DECATUR – Central Illinois said goodbye to fallen sailor Logan Palmer on a bright and sunny fall Monday, a day already filled with patriotic emotion on the 16th anniversary of the September 11 terrorist attacks of 2001.
Palmer, 23, had died Aug. 21, one of 10 sailors lost on the warship USS John McCain after a collision with a tanker near Singapore. Pastor the Rev. Mark Cooper told hundreds of mourners at Decatur's Life Foursquare Church, including U.S. Rep Rodney Davis, R-Taylorville, that he had heard Palmer died a true hero, surviving the initial collision but staying in harm's way to try and help his fellow shipmates.
The pastor said his wife, Lynn, had talked of Palmer's heroism with the sailor's sister, Madison. “When Lynn asked what she thought about Logan placing himself in harm's way, Madison responded 'I wish he hadn't,' ” he said. “Then she went on to say 'But that's what Palmers do.'”
Looking out at the Palmer family in the front pews — Decatur parents Sid and Theresa, sister Madison, brothers Austin and Kaleb, grandparents and other relatives — Cooper said it was hard not to wonder what the last moments of the sailor's life were like.
“Perhaps you wish you could have been there with him as he breathed his last: with him to comfort and console him, with him to express your love and affection, with him to say goodbye,” Cooper told the hushed sanctuary.
“But this was not possible and, in this way, Logan's sacrifice is also your sacrifice. You have given a son, a brother, a grandson, a friend, to a grateful nation. That nation and its citizens owe you and Logan a debt of gratitude.”
Palmer's flag-draped casket was carried into the church by a Naval honor guard in dress uniform. Navy officers and sailors saluted the casket that lay at the front of the cavernous church sanctuary, surrounded by sprays of flowers in red, white and blue. The sailors were followed by troops of Boy Scouts who also saluted in turn, marking the loss of one of their own: Palmer had achieved the rank of Eagle Scout.
Two scouts, Tanner Owens and Mark Reed, stood before the congregation to perform the Ceremony of the Broken Arrow, symbolizing farewell to a fellow Scout who had distinguished himself. Snapping an arrow in half, they said the act was “symbolic of the end of strife and the beginning of peace.”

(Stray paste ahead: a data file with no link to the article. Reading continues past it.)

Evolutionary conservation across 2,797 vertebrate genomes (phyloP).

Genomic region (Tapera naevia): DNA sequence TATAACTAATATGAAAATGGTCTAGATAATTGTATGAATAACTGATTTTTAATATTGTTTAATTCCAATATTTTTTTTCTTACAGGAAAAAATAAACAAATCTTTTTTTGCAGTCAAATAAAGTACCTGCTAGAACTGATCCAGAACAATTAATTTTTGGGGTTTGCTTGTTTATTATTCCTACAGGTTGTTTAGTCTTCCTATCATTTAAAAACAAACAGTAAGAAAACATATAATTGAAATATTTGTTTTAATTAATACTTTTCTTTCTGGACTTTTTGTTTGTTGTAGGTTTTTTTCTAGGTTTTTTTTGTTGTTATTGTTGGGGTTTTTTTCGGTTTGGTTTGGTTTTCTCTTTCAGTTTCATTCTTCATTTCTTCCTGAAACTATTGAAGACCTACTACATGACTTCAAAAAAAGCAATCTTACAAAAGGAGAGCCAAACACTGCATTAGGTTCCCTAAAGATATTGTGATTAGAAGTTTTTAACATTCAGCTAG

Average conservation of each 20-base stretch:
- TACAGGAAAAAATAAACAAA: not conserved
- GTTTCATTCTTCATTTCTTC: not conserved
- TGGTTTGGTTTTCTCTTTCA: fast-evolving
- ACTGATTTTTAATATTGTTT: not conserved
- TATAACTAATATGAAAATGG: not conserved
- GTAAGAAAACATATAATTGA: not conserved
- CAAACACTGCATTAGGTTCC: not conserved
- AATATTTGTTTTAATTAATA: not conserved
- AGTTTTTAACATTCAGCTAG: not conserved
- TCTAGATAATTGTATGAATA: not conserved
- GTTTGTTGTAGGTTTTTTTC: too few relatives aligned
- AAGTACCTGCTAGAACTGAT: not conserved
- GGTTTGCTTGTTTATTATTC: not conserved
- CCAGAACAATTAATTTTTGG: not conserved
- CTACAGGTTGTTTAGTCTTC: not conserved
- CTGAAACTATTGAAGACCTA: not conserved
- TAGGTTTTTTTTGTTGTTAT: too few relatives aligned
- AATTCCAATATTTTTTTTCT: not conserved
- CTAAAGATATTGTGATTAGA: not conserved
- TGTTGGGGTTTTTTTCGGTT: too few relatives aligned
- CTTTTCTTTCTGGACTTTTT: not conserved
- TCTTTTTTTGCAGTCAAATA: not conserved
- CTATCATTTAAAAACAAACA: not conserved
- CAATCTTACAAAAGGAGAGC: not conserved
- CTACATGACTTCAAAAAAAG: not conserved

Music for the funeral service included a medley of “Over the Rainbow” and “What a Wonderful World”, requested by the Palmer family, and sung by Foursquare Church worship director Christian Sandel who accompanied himself on ukulele.
Palmer's casket was carried out to the haunting John Williams music “Hymn to the Fallen” which was part of the “Saving Private Ryan” movie score.
Mourners entering and leaving the sanctuary passed tables laden with treasured fragments of Palmer's short life: His Eagle Scout Badge and pinewood derby racing cars; his fishing rod and a treasured LEGO toy; and a blizzard of captured memories in pictures, showing him at every stage of life from smiling baby to proud and newly-minted sailor.
After the service, his funeral procession, escorted by police and fire vehicles, passed under a vast American flag held suspended between two tower trucks from the Decatur Fire Department. Police halted traffic and even passers-by stood with their hands over their hearts as the gleaming white hearse made its slow progression towards Harristown Cemetery, where Palmer was buried with full military honors.
The funeral route was lined with well-wishers, many of whom did not know who Logan Palmer was until they were told, and then they were happy to wait and pay their respects. They included people like Billie Kay Dugger from Springfield, who watched the procession near Sharon United Methodist Church at Center street and Wyckles road.
“I just saw the flags and I didn’t know what it was, but I just felt in my heart it was something I needed to sit here for,” Dugger said. “My family is a military family, my father was in the Navy.
“It’s a shame that our country is as bad as it is, and it’s wonderful that there are people, who are young, who are out there fighting for us,” Dugger added. “I wish I could help them all, but I can’t. All I can do is sit here and pray.”
Marshall Sperry from Decatur also watched the procession near Sharon United Methodist Church. He does know one of Palmer's older brothers and has been following events closely. He set up a tripod to take pictures of the procession going by.
He's attended other processions before to honor fellow citizens.
“I want to honor Logan and the rest of his family,” Sperry said.
Donna Kerfoot from Harristown watched near the cemetery and said she came to the procession out of respect for Palmer and for the flag.
“I went through this for Vietnam people so it’s very emotional,” she said. “It’s about paying respect to the young man for his service and to the flag, since so many people aren’t respecting the flag anymore.”